I'm so frightened for her, but trying not to show it when we chat. She's due in early to mid-March and has a appointment next week for an outpatient procedure where they try to turn the baby.
Does anyone have experience with this? Please keep her/us in your thoughts. Thanks!
DD(21), DS(18, PDD-NOS)
6 Furkids - 4 dogs, 2 cats
WXH (serial cheater, 12+ OW) - Legally married 18yrs
I edit often for clarity/typos.
It was very unpleasant to watch. At that time, they said the success rate was low, and even if it worked, sometimes the baby turned breech again.
It didn't work, and he was ultimately born via emergency caesarian. Emergency because of the legal climate of the time, which led to them never scheduling a first caesarian, but rather waiting for labor to start.
I hope they have new procedures, less painful and more successful, and that your sister has the best possible outcome.
She's trying to put on a brave face, but I know she's worried. I haven't brought up C-section, but that's the elephant in the room right now...
[This message edited by GabyBaby at 10:29 PM, February 19th (Wednesday)]
[This message edited by happenedtome at 11:35 PM, February 19th (Wednesday)]
The lesson I learned from this was...stay on your feet as much as possible during your labor. A baby in a sideways presentation can turn naturally if the mother uses the force of gravity to help the contractions turn the baby.
My second son (now 19) was like his brother and also in sideways position that didn't start turning until I went into labor. I knew better than to lay down with him and pretty much refused to even stay in a single room during his labor, choosing instead to pace the hallway. His birth was fine with no issues because contractions and gravity put him into position.
I have no experience with any proceedures to turn the baby in-utero as mine did turn, just really, really late. I suspect my first OB-GYN didn't believe in any proceedure to turn a baby before labor. He was weird. My second OB was great and assumed correctly that my second son would follow his brother's pattern.
Also, she could look into acupuncture, I seem to remember that moxibustion can be effective. Wishing her luck.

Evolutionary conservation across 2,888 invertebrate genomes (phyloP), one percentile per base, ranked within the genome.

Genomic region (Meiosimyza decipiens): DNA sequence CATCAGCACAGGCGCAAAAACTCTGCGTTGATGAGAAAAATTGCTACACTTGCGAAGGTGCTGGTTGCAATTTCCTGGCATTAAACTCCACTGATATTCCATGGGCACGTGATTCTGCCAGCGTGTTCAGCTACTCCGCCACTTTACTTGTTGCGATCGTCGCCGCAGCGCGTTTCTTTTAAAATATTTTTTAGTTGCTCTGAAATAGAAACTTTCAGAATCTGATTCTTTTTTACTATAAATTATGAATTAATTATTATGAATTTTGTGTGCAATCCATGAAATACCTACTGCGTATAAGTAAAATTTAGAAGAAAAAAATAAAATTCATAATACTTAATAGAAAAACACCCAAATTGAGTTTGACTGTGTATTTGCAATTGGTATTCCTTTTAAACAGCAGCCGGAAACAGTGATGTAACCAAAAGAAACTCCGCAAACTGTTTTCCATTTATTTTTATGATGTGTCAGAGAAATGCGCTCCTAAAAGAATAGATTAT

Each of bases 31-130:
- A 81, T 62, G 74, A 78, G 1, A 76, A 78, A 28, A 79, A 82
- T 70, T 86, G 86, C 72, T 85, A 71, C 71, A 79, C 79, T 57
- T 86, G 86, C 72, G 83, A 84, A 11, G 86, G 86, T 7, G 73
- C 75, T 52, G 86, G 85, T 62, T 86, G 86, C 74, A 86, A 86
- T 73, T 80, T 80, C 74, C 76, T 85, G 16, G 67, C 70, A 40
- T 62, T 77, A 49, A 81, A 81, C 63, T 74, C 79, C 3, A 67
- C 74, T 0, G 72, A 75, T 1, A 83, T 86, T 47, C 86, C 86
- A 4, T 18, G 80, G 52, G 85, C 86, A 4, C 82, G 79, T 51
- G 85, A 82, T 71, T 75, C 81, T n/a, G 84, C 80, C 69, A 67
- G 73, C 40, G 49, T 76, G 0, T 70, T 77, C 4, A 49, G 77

The recovery from C-section took longer than the vaginal delivery, but it was not too bad. I'm so glad they didn't force me to try and deliver him breach - I'm sure that would have been hell.
Sending strength and peace to your sister!
I'm keeping my fingers crossed that Baby Boy will turn on his own and the procedure will not be necessary....
So they set her up for a Csection, then her water broke in the middle of the night, get to the hospital, and guess what. That smart guy had spun himself into position, and no C-section was needed. He started off as being a bit noncompliant and a bit different, and still is. Smart kid, does Par cour (?sp) and has a rock band, and is planning on going to U or OK for meterology.
Anyway, sometimes it works, sometimes it doesn't. C sections are not a huge ordeal, in fact I know several people that opted for them with their second kiddos even though there really wasn't a need, just that the first was a c-sect.
“Many of us crucify ourselves between two thieves - regret for the past and fear of the future.” -foulton oursler
Nurse made sure I had that device that compresses my legs and relaxes it and compresses again. It helps with preventing blood clots. A lot of hospitals use that now specially if you can't walk right away - please have her really slowly walk and able to fend for herself before leaving hospital. C-section aftermath needs to managed correctly hence women have died days later after one from blood clot or emboli.
Baby is now 4 years old and he seems to be on sugar all the time... moving and running and playing...
/sigh things we do for our kids.
[This message edited by Simple at 7:06 PM, February 20th (Thursday)]
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This one of those things that just isn't worth worrying about. Like the weather, there's not much anyone can do about it. The goal is a safe delivery, and no matter what occurs, this will be possible :)